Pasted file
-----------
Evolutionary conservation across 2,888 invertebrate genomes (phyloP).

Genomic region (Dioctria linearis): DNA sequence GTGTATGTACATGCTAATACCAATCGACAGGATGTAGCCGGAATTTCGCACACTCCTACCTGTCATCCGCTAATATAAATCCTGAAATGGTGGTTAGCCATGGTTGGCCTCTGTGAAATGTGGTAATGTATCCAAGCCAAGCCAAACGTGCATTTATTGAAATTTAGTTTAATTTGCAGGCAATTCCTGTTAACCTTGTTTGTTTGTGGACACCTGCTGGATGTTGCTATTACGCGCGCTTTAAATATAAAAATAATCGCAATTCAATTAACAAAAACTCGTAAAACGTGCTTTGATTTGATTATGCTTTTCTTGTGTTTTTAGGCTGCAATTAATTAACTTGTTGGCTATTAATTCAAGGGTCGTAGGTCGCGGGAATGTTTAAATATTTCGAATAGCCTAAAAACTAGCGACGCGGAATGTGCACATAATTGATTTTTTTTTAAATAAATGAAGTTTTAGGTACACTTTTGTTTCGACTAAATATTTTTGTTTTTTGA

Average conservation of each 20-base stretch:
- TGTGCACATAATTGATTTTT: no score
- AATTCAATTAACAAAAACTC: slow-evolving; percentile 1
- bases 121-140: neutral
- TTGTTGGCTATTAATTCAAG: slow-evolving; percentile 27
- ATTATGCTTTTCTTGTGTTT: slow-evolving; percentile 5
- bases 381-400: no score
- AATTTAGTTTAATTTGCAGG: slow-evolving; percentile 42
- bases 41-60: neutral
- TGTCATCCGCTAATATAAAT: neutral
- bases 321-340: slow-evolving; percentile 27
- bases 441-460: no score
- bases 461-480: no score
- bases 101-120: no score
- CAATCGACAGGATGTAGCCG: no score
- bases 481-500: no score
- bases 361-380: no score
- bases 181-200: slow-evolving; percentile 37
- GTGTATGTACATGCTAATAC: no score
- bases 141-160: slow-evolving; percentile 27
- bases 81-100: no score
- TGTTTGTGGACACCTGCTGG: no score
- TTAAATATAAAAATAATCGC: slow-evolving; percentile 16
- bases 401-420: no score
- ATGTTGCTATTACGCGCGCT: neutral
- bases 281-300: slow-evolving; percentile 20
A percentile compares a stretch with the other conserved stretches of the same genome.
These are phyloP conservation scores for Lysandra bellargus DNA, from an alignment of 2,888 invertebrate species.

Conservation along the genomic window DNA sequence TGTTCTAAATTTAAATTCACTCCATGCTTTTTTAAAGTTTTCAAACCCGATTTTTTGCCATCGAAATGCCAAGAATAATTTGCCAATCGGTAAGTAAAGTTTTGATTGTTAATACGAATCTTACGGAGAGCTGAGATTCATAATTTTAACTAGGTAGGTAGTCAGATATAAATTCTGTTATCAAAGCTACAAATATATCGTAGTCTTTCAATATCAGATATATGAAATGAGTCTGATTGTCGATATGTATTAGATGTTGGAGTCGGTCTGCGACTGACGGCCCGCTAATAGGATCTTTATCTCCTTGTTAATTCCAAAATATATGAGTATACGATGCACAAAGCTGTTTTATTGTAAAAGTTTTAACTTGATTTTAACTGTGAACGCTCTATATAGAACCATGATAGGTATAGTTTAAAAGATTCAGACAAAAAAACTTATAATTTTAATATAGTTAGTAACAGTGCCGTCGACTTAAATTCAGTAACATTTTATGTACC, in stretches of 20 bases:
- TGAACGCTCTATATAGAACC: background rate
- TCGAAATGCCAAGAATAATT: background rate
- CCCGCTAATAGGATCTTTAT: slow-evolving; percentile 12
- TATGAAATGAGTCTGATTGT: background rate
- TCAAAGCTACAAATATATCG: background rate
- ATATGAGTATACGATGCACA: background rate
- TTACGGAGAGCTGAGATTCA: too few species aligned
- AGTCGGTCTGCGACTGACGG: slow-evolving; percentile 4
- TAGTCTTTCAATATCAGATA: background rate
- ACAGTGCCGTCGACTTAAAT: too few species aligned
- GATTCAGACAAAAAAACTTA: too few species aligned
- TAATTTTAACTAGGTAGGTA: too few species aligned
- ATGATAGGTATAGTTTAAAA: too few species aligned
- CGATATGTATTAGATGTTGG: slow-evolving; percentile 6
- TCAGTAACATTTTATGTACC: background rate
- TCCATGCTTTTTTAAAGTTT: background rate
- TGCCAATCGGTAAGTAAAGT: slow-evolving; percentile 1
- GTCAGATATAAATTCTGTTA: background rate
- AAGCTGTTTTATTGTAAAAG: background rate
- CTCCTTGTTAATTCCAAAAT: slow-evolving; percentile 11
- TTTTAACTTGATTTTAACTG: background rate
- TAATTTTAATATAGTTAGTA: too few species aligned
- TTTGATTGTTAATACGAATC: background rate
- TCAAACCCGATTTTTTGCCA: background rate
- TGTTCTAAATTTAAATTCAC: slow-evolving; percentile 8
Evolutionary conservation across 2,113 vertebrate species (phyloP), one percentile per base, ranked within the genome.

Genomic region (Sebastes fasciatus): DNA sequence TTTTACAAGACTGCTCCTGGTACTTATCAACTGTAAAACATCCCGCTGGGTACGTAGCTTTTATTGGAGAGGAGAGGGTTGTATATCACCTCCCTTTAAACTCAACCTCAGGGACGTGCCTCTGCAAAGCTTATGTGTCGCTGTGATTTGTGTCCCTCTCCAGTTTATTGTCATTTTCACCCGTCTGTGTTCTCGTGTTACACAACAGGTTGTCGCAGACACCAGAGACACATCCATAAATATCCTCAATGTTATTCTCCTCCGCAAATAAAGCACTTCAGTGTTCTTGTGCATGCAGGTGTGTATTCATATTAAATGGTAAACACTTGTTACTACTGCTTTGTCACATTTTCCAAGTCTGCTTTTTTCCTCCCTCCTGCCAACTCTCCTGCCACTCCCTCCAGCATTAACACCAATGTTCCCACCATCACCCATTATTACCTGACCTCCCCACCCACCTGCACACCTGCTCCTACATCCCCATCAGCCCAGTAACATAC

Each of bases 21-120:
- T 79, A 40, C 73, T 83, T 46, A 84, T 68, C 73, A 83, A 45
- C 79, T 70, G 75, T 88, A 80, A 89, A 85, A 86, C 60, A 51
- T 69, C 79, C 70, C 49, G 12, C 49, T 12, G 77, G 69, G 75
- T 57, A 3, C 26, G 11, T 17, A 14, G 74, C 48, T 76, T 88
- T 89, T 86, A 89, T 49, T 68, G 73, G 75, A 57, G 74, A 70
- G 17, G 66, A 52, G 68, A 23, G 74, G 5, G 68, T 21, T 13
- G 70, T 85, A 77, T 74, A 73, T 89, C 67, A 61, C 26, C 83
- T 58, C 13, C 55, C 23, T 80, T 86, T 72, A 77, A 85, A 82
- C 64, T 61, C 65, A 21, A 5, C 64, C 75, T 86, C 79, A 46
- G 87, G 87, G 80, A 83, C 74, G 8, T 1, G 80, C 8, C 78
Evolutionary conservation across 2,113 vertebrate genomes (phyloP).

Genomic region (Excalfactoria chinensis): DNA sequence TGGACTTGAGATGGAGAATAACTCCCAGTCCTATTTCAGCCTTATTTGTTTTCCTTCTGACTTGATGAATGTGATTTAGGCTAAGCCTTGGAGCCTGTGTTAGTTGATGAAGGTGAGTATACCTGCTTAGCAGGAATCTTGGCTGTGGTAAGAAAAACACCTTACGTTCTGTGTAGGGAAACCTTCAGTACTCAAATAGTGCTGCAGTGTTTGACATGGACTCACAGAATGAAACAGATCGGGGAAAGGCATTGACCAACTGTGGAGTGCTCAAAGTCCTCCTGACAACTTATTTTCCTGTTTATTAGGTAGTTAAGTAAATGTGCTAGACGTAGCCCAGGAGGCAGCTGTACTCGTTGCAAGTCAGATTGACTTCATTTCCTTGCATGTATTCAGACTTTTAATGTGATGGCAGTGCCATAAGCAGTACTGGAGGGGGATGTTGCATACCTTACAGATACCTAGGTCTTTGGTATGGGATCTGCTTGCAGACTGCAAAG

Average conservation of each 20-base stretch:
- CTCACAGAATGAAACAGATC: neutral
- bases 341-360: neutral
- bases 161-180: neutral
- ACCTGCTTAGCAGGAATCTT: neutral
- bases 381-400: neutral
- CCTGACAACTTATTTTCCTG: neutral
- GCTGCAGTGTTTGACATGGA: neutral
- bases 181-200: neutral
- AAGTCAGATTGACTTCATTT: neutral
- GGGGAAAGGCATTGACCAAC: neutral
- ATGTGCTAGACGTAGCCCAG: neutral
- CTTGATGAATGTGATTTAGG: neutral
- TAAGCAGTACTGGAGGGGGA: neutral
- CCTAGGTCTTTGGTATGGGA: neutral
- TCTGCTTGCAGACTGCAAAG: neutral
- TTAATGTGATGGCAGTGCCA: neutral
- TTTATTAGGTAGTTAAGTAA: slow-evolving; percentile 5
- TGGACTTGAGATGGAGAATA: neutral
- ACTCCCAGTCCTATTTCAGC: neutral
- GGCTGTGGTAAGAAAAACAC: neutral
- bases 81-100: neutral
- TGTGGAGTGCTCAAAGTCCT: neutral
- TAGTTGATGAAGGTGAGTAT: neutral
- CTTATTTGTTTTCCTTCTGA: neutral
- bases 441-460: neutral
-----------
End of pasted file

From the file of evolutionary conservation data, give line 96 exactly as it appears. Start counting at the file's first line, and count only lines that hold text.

- CTTATTTGTTTTCCTTCTGA: neutral